When I think of sweet things, I think of babies, huge rainbow lollipops, sprinkles, smiles and one of the cutest pigs I know, Eleanor VonPinkSnout. This 20 pound bundle of sugar is six months old and comes to us from Gilbert, Arizona. Ellie lives with her mommy, daddy, brother (7 years), sister (2 years) and Pepper, a Coopers Hawk, that her daddy recently acquired for his nature sport, Falconry.
PE🐽NY: Have you always wanted a pig? I wanted a piggy for a year or so before getting Ellie. At that time, my husband and I both worked full time, which was tough enough with two kiddos, so it was just unrealistic. Neither of us have ever owned a pig before, but I had read a lot about them and was aware of the commitment.
PE🐽NY: How did you finally decide on getting Ellie? We had two dogs and found out that our daughter was severely allergic to them (cats too). We tried everything to treat her allergies, but we ended up having to re-home our dogs to family friends. Even though we knew the families it was still a heartbreaking experience. I was upset that our children may not get the opportunity to experience the special kind of love pets bring to the home and voiced my concerns. One of our friends jokingly said, “What about a pig? They have hair, not fur.” From that point on, my obsession was born. I knew our family HAD to have a pig. I waited until the end of summer to start looking for a little piggy. I wanted to be sure that our family was done with summer vacations before making the commitment.
PE🐽NY: Where did Ellie come from? She came from a little farm out in the dairy lands of Maricopa, AZ. I found her through an ad on craigslist. I know, I know . . that is not the recommended route to take (because so many people get ripped off) but I felt confident in my abilities to ask the right questions. I always tell people I really lucked out with Ellie. The lady who sold her to me was very open and honest. I feel really fortunate. Ellie was five weeks old when we got her. I felt it was a little young, but I was comfortable with it since she was eating solid foods and I had done a lot of research for her care. I knew she was meant to be with us the moment I sat her in my passenger seat.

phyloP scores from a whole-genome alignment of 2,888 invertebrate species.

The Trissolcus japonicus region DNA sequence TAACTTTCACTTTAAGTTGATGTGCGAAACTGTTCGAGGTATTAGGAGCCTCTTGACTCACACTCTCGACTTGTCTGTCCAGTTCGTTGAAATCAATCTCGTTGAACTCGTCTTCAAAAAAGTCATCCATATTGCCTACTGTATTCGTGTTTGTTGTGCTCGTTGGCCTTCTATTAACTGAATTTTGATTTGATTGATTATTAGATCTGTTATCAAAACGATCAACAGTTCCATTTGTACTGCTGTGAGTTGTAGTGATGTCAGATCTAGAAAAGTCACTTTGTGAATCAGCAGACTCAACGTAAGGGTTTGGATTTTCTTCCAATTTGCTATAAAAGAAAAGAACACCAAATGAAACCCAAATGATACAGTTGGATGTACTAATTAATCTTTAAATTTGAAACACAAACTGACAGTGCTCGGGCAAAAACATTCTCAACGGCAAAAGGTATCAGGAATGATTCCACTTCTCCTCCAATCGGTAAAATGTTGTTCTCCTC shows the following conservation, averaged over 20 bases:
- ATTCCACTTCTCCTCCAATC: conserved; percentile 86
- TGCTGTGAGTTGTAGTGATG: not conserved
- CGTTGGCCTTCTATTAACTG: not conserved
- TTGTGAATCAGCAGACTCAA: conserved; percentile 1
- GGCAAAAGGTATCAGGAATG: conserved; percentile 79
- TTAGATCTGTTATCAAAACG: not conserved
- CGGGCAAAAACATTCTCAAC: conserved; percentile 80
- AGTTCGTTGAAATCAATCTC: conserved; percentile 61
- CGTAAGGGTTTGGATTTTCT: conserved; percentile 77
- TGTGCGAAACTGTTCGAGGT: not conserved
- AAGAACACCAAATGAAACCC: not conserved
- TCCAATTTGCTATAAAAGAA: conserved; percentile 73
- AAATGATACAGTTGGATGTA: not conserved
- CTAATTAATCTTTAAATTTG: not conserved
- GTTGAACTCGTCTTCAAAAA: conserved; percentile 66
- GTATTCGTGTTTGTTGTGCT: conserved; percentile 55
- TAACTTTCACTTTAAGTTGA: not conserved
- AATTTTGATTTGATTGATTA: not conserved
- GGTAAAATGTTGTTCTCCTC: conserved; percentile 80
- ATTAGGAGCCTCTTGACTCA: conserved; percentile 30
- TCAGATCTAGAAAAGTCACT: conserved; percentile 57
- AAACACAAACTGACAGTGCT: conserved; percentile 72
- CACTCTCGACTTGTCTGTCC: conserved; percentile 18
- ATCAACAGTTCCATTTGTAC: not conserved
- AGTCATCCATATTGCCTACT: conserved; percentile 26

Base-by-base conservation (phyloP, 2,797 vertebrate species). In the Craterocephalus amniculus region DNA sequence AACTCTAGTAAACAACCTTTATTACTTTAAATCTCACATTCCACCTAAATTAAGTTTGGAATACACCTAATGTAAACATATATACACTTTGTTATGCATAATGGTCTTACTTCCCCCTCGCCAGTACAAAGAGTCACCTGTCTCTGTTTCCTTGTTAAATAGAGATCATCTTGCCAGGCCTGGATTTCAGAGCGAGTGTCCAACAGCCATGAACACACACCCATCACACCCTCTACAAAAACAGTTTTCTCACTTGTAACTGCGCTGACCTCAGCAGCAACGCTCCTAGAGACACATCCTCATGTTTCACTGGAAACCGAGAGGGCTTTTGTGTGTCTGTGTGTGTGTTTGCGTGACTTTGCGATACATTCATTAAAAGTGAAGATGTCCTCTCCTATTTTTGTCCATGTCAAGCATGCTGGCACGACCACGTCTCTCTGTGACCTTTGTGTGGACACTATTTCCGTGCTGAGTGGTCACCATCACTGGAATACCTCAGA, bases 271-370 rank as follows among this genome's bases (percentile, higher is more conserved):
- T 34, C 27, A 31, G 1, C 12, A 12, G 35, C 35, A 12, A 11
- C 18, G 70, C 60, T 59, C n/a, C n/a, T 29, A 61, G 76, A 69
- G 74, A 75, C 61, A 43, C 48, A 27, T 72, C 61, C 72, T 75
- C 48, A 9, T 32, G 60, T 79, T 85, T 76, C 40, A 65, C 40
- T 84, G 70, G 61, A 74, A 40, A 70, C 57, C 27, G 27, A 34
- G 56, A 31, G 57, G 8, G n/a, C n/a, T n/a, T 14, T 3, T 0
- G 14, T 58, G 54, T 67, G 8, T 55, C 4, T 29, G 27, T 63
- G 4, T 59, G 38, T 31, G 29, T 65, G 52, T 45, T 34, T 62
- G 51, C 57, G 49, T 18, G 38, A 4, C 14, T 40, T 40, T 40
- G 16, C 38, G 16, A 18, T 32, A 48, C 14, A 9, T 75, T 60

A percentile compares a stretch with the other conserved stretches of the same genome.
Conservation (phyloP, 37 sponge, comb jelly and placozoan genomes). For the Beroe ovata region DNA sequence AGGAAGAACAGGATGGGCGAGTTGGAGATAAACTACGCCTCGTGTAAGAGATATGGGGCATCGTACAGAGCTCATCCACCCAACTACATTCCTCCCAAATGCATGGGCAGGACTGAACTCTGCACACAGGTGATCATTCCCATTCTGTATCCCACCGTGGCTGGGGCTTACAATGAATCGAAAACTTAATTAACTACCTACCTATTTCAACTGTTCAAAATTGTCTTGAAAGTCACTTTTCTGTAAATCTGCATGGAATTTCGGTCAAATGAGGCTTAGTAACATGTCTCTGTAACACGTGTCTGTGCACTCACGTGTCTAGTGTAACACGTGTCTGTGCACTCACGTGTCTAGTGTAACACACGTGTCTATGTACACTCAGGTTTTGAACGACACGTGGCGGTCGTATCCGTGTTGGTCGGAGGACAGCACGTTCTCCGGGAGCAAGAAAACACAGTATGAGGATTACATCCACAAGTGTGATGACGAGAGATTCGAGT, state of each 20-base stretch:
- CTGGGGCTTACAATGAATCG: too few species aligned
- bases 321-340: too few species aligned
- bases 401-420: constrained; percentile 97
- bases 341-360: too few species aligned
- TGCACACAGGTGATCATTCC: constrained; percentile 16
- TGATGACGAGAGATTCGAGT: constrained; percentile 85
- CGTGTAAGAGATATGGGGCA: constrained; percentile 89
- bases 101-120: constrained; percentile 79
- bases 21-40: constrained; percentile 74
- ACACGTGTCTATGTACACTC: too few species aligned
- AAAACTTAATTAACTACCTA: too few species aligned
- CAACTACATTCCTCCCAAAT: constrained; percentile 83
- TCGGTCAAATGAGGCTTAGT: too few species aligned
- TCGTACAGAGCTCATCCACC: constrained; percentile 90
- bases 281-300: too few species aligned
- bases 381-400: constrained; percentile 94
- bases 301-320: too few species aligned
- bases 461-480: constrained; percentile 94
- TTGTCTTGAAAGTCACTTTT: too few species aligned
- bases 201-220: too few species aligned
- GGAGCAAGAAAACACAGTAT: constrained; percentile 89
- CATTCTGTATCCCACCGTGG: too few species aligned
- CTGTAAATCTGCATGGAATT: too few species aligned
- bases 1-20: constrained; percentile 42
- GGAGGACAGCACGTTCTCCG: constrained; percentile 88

PE🐽NY: Are you still working full time? No. I am blessed to stay at home with my toddler and Ellie. I am in graduate school, but I only have class one night a week. My husband mans the ship during that time. I try not to leave her alone too much because I know she gets lonely and upset. They are herd animals, so I know that interaction is important to her well being.
PE🐽NY: What are Ellie’s favorite things to do? She loves to eat, play/root outside and cuddle. She also likes to go “bye-bye” in the car. A big part of her morning routine is taking her big brother to school. She cries when she cannot go so I have to distract her with a treat if I am leaving her home.
PE🐽NY: What does Ellie eat? Her primary diet consists of fresh fruits and veggies. She loves leafy greens like fresh spinach and kale. Ellie gets two little servings of pig chow each day and whatever else she can scavenge from the kitchen. I love to make her homemade treats and let her try little bits of the food I cook for our family. Her favorite snacks are grapes, apples and carrots. Her absolute favorite snacks are the sweet potato chips I make for her – she goes nuts for them!
PE🐽NY: Does Ellie have any silly habits? She loves to mess with stuff as we put it away because she thinks it’s a game. Ellie also loves to lay in warm laundry that is fresh out of the dryer. My favorite sound she makes is the piggy bark she does in anticipation of food or someone knocking at the door. Sometimes I think she is a dog!
PE🐽NY: Where does Ellie sleep at night? Ellie sleeps in bed with my husband and I. My husband is to blame for that one. He brought her up on the first night and she has been there ever since. He is actually in the process of building her a ramp so she can get up there by herself.